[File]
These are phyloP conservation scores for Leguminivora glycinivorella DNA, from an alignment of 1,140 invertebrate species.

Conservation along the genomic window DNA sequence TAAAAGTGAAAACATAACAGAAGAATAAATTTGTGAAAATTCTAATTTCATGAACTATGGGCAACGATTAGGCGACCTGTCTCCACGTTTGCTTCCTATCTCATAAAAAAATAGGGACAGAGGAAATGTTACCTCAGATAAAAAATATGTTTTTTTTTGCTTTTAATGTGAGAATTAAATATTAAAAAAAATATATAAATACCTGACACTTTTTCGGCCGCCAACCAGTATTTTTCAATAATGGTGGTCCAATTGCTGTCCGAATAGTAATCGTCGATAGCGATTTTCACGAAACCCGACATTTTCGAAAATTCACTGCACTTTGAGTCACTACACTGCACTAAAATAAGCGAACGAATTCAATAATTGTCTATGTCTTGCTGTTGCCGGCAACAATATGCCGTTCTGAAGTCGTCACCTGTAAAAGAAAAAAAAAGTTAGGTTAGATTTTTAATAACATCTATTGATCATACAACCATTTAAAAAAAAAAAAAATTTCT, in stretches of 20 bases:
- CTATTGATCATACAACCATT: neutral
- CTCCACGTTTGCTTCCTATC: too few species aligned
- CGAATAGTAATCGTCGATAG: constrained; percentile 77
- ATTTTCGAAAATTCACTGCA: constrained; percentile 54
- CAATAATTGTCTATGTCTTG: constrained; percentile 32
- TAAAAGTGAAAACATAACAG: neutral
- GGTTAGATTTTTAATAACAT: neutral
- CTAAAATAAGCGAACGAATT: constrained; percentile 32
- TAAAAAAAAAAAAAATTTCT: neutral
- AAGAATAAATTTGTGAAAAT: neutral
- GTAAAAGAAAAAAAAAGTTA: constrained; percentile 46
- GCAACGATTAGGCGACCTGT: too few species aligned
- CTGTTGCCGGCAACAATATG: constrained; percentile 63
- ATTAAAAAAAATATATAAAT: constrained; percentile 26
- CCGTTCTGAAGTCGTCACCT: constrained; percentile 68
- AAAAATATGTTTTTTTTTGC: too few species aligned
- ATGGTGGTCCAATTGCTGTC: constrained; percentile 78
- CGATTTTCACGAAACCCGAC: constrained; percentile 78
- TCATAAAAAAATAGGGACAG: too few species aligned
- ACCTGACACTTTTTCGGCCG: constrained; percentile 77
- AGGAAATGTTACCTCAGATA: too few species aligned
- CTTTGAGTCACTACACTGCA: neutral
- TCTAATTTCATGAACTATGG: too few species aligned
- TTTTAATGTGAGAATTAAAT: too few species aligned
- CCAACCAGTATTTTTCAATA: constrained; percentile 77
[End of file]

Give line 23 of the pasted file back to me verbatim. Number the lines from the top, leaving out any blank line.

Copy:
- AGGAAATGTTACCTCAGATA: too few species aligned